Women of reproductive age are keenly aware of their ticking biological clocks. Scientific evidence increasingly reveals that men should also be concerned with their advancing age and reproductive health. One of the more recent new discoveries about men, age, and fertility indicates a father’s age influences the success rate of stimulated intrauterine insemination (IUI), one of the most widely used forms of assisted reproductive technologies (ART).

Stimulated intrauterine insemination involves hormone-based stimulation of a woman’s ovaries to produce as many mature eggs as possible during a cycle. At about the time of ovulation, a concentrated collection of sperm is introduced into her uterus, with the expectation of fertilization. Success is measured as a live birth following IUI.

At the Mount Sinai School of Medicine in New York City, Dr. Natan Bar-Chama and his team of researchers launched an extensive study of paternal age and IUI success. The research team examined the records of 18,806 cycles of stimulated IUI, performed at Mount Sinai facilities over an 8-year period.

The impact of paternal age was noted and adjustments were made for standard predictors of success. These adjustments included:

  • Maternal age
  • Maternal body mass index
  • Follicle count
  • Levels of follicle-stimulating hormones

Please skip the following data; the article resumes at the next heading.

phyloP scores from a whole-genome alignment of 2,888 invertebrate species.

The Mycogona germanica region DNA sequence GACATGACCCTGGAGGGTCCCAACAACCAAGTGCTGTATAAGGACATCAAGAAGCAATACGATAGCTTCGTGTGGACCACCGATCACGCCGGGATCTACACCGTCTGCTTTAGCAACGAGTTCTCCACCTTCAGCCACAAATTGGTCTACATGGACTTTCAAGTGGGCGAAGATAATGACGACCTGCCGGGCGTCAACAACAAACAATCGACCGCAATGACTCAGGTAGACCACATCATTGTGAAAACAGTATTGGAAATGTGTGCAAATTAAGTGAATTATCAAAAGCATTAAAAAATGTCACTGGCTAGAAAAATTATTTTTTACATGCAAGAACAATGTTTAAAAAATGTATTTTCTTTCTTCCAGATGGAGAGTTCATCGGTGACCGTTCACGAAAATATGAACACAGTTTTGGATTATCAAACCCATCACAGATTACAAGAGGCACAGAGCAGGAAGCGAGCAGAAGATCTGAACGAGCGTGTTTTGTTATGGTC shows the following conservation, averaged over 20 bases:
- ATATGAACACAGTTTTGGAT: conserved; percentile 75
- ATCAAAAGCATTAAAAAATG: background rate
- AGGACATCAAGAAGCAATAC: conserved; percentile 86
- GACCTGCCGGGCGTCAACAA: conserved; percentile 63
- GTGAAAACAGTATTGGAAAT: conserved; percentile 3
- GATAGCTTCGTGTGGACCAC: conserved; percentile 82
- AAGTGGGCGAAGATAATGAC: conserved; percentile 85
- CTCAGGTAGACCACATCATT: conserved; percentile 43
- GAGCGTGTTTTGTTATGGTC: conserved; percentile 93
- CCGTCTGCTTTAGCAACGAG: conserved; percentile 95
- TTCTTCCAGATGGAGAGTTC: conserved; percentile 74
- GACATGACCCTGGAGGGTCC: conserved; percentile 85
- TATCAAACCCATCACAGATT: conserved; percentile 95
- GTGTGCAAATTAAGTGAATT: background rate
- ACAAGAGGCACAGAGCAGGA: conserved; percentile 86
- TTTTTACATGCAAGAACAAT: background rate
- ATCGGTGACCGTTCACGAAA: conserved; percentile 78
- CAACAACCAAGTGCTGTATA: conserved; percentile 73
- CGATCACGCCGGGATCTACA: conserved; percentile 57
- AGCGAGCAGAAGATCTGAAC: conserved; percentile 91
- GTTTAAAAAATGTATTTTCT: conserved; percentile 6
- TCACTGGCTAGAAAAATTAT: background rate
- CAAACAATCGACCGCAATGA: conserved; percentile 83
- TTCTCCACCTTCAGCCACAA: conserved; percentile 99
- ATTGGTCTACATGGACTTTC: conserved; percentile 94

The research team discovered paternal age influences the outcome of stimulated IUI in several ways:

  • The IUI success rate declined by 20% for each decade of paternal age.
  • The success rate started to decline when men were in their 20s.
  • Paternal age contributed to a diminishing success rate regardless of the method of stimulation.

The average age of the men in the Mount Sinai study was 38.4 years. The maternal average was 36.4 years.

Some previous studies have documented an age-related decline in semen quality. Others have found that the sperm of older men is less likely to achieve fertilization success when various other forms of ART, including in-vitro fertilization, are employed.

As the result of his study, Bar-Chama recommends discussion of paternal age with patients seeking fertility treatment. In addition to affecting the outcome of ART, paternal age has been linked to a greater likelihood that his children will develop any number of disorders that include autism, attention-deficit disorder, and schizophrenia.

Bar-Chama suggests insights gained from his study could lead to identification of the reasons why paternal age produces a decline in male fertility and what, if anything, can be done to reverse it. “If we can identify modifiable risk factors, we may provide therapies that will be able to counterbalance this observed negative effect of paternal aging on fertility,” he says.

Source” Charnow, Jody A. “Older Paternal Age Reduces IUI Live Birth Rates.” Renal & Urology New. Renal & Urology News. May 19, 2014. Web. Jun 5, 2014.